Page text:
When I first started learning about Agile Methodologies back in 1999 (called XP then), I wondered why people needed to read books and take classes on the subject. It felt so natural to me that I assumed that everybody did software that way. However, when I entered the workforce in 2000 and joined a big company, I realized that it certainly wasn't the case.
There is a reason some of the best software comes from the open-source movement and small companies. Google's best product, Google Search, was released when the company only had two people. Now with thousands of employees, their new products haven't been able to match the quality and usefulness of the search product. Smaller companies are more accepting of "radical" processes like Agile, and is probably a reason they deliver higher quality software.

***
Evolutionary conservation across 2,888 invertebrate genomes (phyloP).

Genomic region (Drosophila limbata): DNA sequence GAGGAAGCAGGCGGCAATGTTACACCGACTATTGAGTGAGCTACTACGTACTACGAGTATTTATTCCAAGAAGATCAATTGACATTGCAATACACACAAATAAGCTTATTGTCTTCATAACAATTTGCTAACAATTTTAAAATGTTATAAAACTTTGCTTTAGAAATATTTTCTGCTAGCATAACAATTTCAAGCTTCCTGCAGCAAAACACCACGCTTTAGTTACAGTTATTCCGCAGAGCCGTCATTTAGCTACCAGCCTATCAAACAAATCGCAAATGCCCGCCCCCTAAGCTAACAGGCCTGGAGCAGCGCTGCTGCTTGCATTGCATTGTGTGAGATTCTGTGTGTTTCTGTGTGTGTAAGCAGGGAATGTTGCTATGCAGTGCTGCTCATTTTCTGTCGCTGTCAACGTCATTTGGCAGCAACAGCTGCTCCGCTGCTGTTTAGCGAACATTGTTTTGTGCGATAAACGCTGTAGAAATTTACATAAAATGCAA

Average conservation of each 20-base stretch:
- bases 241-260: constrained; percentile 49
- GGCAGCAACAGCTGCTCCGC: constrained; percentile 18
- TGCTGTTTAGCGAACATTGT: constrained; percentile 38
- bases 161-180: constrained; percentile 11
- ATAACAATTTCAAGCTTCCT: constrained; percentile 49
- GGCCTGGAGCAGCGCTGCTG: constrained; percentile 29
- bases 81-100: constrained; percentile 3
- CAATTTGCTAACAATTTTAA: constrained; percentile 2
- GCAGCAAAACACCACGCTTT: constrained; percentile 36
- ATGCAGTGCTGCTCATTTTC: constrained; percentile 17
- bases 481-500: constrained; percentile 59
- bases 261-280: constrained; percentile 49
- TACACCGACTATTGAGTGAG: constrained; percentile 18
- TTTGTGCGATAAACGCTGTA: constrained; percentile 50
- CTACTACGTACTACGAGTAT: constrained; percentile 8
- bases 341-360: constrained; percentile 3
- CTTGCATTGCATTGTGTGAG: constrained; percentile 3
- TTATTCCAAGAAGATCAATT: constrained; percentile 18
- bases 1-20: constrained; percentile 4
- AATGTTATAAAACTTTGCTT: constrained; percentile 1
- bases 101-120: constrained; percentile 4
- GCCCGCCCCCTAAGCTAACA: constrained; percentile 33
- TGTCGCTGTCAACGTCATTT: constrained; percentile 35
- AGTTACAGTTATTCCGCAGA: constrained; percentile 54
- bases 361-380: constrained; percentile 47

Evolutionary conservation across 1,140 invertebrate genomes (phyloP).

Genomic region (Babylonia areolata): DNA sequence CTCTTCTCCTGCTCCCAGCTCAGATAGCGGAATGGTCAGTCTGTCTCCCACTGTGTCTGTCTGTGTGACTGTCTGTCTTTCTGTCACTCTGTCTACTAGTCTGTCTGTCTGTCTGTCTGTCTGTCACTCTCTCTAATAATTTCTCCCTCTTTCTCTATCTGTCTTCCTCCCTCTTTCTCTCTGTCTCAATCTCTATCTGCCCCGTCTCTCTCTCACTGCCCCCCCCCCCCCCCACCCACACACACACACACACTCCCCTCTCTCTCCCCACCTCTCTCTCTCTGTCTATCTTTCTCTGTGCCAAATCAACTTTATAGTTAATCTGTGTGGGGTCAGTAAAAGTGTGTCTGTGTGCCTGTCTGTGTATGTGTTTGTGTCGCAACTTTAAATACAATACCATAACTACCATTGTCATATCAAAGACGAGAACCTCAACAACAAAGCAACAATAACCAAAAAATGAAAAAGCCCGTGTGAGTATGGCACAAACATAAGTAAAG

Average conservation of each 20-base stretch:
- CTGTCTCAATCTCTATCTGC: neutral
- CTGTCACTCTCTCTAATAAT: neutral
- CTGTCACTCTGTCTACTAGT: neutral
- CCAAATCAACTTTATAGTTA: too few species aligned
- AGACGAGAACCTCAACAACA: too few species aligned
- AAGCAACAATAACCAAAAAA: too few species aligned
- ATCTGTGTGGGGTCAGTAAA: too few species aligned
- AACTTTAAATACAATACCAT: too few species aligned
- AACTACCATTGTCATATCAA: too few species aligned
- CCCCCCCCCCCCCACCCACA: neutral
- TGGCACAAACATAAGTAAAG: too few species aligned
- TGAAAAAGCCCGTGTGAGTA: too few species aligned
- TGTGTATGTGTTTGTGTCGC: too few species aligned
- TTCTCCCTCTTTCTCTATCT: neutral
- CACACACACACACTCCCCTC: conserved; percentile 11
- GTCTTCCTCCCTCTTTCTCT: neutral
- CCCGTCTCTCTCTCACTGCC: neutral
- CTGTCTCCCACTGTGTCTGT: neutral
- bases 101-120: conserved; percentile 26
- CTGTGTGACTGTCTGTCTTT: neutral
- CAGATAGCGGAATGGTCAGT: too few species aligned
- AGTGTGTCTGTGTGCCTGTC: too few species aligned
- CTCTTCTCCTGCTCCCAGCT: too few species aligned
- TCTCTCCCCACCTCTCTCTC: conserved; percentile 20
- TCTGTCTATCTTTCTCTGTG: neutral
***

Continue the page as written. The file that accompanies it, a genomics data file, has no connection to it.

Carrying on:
Agile principles aren't only for software development. They can be used in virtually every aspect of life. Have a huge stack of mail to go through at home?
Iteration 1: Make categories for your mail and sort them.
Iteration 2: Process category 1
Iteration 3: Process category n
Need to clean the house? Do a little bit in each room as you use it. Happen to be in the living room? Dust off the TV. This is like continuous refactoring. You shouldn't have to schedule time to refactor, because it will never happen as higher priority issues take precedence. You should be refactoring and improving your code all the time.